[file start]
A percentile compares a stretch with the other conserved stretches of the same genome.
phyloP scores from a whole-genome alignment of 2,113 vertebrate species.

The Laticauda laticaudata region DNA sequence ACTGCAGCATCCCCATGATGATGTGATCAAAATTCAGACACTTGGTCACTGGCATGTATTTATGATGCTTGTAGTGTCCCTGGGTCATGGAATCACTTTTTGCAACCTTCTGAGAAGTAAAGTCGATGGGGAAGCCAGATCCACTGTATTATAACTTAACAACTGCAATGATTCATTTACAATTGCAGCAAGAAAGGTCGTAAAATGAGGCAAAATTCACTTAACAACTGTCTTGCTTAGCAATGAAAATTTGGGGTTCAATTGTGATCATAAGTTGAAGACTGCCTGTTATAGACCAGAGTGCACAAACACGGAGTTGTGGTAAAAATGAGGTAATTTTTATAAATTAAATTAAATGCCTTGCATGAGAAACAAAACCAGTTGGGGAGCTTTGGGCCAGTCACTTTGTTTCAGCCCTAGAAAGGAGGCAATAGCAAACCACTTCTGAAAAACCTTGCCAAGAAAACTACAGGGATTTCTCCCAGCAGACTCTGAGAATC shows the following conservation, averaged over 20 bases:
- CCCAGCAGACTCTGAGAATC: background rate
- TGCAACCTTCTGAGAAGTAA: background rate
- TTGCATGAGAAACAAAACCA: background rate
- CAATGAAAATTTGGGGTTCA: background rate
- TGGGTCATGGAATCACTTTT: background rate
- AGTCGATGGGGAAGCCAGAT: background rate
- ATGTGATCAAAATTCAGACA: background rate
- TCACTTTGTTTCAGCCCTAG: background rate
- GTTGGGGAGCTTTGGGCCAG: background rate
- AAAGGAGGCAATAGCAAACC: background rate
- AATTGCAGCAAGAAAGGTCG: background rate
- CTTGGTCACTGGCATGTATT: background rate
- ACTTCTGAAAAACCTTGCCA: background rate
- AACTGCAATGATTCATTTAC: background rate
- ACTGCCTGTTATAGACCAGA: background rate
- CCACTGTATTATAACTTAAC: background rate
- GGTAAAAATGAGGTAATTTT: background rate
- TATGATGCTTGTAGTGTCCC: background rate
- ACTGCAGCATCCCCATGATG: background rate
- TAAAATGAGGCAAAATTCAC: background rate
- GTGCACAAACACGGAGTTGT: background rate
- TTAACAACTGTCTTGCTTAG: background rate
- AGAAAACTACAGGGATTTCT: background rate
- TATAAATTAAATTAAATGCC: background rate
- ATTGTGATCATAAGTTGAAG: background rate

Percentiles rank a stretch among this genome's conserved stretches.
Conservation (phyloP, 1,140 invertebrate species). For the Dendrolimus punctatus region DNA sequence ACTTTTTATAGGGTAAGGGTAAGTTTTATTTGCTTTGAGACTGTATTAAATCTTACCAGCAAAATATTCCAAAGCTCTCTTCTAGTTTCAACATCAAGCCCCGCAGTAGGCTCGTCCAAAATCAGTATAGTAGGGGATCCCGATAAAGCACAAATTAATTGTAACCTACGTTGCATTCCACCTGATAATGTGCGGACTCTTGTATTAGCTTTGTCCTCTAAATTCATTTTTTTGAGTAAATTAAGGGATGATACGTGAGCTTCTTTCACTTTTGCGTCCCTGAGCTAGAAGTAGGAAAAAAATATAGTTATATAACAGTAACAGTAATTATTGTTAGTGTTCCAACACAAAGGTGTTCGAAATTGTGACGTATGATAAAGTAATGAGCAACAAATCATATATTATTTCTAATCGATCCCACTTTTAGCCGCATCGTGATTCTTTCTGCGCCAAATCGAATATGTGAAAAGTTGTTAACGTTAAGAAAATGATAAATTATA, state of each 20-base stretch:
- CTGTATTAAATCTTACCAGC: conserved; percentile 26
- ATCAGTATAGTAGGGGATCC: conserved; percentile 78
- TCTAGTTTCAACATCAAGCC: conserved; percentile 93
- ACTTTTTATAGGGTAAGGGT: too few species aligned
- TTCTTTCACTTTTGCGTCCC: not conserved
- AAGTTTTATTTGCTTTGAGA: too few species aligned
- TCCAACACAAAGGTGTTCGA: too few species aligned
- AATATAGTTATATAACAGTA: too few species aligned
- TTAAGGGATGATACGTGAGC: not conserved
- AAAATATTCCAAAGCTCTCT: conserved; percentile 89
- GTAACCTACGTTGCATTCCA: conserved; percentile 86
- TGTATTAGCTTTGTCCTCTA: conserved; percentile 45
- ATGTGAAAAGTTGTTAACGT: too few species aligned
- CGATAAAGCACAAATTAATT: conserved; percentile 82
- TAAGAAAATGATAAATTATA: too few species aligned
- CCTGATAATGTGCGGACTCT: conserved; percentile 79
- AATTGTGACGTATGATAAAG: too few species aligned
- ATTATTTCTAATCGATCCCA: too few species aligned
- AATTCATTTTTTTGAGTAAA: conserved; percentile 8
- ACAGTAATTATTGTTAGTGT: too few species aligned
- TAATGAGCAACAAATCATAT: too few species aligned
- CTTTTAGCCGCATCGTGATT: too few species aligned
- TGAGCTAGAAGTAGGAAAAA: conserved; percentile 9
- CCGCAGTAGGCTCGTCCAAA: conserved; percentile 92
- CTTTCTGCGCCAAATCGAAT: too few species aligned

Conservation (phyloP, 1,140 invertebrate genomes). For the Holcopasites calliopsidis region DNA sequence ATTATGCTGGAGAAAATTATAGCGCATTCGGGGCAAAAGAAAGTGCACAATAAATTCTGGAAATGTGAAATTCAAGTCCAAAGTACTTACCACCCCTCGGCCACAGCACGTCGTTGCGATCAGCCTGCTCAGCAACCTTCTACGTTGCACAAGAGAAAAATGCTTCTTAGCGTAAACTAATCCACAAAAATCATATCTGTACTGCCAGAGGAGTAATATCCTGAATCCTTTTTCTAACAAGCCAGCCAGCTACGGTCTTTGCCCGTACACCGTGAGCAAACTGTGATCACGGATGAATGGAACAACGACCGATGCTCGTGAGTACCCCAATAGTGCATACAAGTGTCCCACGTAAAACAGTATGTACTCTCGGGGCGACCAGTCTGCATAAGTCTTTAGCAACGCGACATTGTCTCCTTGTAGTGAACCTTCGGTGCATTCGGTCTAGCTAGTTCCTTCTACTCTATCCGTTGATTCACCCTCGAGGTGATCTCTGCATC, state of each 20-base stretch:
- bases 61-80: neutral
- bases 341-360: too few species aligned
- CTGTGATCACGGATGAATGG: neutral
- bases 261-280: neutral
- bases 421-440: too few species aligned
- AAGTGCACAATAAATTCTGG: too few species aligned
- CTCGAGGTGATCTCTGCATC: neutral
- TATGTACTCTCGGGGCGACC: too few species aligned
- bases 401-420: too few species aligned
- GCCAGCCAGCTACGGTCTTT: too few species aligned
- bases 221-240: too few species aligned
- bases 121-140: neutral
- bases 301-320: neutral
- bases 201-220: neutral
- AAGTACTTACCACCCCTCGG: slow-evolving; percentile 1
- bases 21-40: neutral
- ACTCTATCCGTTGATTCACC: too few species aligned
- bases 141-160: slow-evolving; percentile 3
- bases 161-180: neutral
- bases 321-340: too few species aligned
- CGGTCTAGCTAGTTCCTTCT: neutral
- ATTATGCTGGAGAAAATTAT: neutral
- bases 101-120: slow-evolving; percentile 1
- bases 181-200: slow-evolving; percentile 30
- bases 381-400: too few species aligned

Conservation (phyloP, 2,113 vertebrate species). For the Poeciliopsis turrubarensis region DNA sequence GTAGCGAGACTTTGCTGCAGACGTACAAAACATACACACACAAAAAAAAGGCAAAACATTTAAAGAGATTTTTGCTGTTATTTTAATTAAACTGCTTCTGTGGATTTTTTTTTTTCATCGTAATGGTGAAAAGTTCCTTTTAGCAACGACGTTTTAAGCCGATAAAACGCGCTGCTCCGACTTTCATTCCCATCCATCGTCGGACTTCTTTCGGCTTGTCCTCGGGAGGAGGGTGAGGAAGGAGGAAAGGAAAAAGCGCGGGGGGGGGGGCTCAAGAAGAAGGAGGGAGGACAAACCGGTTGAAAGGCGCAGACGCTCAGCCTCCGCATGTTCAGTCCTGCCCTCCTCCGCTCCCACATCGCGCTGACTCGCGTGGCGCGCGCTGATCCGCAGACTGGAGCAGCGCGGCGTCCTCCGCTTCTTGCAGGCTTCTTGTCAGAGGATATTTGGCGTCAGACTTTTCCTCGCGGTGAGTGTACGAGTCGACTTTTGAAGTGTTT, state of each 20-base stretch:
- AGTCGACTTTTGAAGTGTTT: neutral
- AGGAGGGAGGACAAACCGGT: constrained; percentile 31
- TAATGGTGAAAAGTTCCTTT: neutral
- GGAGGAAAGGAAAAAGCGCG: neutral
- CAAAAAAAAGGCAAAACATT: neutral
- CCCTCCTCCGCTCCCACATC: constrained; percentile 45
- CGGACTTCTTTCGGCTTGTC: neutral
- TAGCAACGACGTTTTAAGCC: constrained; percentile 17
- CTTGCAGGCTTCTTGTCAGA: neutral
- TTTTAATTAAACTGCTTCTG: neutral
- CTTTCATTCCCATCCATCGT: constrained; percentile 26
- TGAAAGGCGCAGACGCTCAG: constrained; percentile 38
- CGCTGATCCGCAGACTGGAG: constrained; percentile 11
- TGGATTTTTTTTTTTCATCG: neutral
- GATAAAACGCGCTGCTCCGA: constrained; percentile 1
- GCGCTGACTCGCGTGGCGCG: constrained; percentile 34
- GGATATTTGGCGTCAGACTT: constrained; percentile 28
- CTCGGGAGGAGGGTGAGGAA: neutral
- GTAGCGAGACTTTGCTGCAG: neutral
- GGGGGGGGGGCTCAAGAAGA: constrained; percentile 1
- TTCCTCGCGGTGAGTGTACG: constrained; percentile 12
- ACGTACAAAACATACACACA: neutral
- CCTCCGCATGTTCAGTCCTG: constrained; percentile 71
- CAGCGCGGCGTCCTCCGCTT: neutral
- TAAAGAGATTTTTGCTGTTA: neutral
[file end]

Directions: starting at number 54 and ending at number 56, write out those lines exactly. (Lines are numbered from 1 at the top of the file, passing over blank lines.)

- CCGCAGTAGGCTCGTCCAAA: conserved; percentile 92
- CTTTCTGCGCCAAATCGAAT: too few species aligned

Conservation (phyloP, 1,140 invertebrate genomes). For the Holcopasites calliopsidis region DNA sequence ATTATGCTGGAGAAAATTATAGCGCATTCGGGGCAAAAGAAAGTGCACAATAAATTCTGGAAATGTGAAATTCAAGTCCAAAGTACTTACCACCCCTCGGCCACAGCACGTCGTTGCGATCAGCCTGCTCAGCAACCTTCTACGTTGCACAAGAGAAAAATGCTTCTTAGCGTAAACTAATCCACAAAAATCATATCTGTACTGCCAGAGGAGTAATATCCTGAATCCTTTTTCTAACAAGCCAGCCAGCTACGGTCTTTGCCCGTACACCGTGAGCAAACTGTGATCACGGATGAATGGAACAACGACCGATGCTCGTGAGTACCCCAATAGTGCATACAAGTGTCCCACGTAAAACAGTATGTACTCTCGGGGCGACCAGTCTGCATAAGTCTTTAGCAACGCGACATTGTCTCCTTGTAGTGAACCTTCGGTGCATTCGGTCTAGCTAGTTCCTTCTACTCTATCCGTTGATTCACCCTCGAGGTGATCTCTGCATC, state of each 20-base stretch: